We Want Healthy Smiles for Mothers and Their Children

Whether you choose to breastfeed or bottle-feed your baby, or a combination of both, it’s up to parents to start their children off right when it comes to their oral health and development. If you have any questions concerning pediatric oral health care, give us a call. Our job is to keep families smiling!

To our patients and friends, thank you.

The content on this blog is not intended to be a substitute for professional medical advice, diagnosis, or treatment. Always seek the advice of qualified health providers with questions you may have regarding medical conditions.

What To Know About Infant Dental Care And Teething

DENTAL CARE IS IMPORTANT at all ages, even for babies! Here are some tips on how you can care for your child’s mouth even before their first precious smile.

Good Oral Care Begins Before Teething

Even though your baby’s primary teeth won’t come in until they are around four to seven months old, caring for their gums before teeth come in is important. Even before tooth eruption bacteria can leave behind plaque that can damage teeth as they come in.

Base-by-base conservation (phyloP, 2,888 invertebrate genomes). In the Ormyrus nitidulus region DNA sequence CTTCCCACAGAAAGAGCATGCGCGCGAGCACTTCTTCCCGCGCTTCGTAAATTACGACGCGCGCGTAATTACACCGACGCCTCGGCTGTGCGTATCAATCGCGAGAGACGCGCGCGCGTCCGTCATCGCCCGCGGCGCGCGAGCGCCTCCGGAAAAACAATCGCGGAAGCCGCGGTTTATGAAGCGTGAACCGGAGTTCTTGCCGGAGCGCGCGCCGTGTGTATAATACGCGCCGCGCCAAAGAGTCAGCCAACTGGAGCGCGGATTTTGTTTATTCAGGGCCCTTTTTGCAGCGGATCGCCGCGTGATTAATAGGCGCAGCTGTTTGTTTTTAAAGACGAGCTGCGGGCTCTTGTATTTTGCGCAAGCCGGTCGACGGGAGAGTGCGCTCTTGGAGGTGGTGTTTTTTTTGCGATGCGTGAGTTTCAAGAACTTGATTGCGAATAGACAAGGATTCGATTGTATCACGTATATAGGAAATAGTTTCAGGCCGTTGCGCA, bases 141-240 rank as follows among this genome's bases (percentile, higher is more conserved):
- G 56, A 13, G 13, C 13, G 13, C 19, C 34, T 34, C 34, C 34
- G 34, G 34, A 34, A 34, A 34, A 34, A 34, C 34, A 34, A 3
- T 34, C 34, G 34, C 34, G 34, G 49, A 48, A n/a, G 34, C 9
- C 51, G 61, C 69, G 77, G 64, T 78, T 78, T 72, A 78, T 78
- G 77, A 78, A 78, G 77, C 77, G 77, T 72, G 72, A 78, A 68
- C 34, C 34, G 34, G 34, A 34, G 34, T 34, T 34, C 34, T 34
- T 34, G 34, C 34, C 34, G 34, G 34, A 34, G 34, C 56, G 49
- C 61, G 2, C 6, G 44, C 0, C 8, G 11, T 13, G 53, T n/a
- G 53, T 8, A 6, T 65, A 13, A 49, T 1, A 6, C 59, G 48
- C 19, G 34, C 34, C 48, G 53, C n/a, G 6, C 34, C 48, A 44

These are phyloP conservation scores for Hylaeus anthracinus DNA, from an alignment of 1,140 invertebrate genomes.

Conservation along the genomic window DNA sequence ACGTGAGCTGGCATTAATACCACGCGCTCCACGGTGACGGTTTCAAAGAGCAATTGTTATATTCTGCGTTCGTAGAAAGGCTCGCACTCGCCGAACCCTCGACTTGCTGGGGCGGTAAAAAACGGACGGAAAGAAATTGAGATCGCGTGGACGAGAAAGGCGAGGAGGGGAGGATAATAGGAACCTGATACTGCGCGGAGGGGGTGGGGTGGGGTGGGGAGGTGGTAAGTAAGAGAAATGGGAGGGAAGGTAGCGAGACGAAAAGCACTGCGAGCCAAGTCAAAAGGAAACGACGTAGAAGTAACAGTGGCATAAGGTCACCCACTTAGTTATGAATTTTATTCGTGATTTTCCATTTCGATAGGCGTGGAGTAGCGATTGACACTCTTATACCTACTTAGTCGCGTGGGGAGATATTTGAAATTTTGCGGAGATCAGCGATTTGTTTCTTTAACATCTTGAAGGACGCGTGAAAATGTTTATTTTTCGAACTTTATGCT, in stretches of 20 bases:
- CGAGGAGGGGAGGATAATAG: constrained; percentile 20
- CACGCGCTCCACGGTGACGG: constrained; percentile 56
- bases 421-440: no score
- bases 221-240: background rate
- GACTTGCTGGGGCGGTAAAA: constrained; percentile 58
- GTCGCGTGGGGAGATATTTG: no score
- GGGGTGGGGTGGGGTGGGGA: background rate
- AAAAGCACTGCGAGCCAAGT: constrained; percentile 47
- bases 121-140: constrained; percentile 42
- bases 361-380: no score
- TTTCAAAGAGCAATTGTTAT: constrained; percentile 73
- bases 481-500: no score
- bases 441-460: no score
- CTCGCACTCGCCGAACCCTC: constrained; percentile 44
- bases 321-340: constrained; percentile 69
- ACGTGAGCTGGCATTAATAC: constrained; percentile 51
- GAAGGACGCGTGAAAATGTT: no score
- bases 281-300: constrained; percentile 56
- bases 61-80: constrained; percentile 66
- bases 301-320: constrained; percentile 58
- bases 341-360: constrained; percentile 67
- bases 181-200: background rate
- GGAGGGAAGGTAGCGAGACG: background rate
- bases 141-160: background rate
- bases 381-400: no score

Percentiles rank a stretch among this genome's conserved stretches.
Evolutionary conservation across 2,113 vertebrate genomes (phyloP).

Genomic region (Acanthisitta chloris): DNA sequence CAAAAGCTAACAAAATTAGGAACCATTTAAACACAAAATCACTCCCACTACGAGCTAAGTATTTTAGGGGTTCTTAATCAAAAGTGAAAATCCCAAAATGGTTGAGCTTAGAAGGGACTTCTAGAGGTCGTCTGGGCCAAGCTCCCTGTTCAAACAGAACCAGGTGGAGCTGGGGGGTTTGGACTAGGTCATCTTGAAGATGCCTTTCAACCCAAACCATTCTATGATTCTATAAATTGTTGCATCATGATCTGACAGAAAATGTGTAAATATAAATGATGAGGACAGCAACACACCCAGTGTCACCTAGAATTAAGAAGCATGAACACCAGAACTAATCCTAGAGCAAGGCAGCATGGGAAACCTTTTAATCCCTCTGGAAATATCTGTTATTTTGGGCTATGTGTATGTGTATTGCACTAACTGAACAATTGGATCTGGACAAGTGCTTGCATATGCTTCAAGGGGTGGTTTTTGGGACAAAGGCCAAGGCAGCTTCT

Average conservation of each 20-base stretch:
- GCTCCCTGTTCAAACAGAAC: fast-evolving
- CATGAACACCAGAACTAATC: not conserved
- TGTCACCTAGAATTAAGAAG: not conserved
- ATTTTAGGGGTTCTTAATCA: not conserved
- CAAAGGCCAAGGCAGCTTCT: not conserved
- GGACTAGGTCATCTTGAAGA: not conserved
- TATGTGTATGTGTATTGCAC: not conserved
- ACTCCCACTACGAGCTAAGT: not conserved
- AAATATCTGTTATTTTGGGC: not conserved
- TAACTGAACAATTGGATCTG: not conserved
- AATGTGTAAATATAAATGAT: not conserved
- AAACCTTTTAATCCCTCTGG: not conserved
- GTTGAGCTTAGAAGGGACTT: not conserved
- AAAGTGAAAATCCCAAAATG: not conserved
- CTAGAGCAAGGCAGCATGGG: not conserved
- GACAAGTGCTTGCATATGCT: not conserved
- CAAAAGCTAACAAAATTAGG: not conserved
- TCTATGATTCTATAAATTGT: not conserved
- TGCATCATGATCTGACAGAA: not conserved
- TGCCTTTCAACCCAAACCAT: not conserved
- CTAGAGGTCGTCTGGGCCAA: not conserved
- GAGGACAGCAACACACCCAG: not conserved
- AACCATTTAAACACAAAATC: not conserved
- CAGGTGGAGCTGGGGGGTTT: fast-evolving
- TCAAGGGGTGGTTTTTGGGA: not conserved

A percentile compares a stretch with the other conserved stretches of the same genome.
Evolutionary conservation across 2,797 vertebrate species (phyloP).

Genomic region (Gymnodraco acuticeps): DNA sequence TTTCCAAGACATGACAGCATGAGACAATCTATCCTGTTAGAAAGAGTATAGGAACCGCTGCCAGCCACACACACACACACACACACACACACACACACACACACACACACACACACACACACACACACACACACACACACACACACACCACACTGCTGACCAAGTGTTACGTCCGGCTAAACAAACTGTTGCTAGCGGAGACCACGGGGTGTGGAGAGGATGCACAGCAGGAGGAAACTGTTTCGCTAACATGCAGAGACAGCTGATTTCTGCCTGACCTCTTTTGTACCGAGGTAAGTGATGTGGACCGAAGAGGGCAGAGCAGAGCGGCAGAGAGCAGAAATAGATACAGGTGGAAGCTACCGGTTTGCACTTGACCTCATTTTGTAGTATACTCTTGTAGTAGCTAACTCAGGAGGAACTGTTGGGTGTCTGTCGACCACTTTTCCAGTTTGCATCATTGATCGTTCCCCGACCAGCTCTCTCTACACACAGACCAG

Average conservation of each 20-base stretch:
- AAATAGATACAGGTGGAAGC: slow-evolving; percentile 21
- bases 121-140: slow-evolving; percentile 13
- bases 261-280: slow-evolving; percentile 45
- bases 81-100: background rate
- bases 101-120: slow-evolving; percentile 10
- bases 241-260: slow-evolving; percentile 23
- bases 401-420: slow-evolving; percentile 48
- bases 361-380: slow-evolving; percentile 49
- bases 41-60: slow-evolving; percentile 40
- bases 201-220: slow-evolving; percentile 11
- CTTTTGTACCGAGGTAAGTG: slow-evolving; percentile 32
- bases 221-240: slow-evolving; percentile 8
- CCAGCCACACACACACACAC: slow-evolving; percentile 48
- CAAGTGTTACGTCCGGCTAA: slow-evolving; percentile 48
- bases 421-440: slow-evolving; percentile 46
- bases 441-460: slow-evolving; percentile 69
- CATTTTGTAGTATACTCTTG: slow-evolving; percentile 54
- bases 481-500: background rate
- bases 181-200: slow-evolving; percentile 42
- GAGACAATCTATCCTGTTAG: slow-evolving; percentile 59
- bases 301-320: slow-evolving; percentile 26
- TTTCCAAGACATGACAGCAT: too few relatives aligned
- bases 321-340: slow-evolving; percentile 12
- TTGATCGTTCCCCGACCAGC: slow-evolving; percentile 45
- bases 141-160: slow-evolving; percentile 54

To prevent bacteria from adhering to your baby’s gums, gently wipe them down with a soft, moistened washcloth or piece of gauze. Do this at least twice a day, especially after feedings and before bedtime.

Teething Can Be A Difficult Time For Your Baby

When your little one does finally start teething, it’s normal for them to be fussy and irritable. Common symptoms are difficulty sleeping, decrease in appetite and increased drooling. It’s also normal for their temperature to increase slightly when they’re teething, however, high-grade fevers are not normal. If your child seems overly cranky or has a high fever, call your physician.

You Can Keep Your Child Comfortable With These Tips

Your baby may seem inconsolable while teething but here are some things you can do to soothe and ease their pain: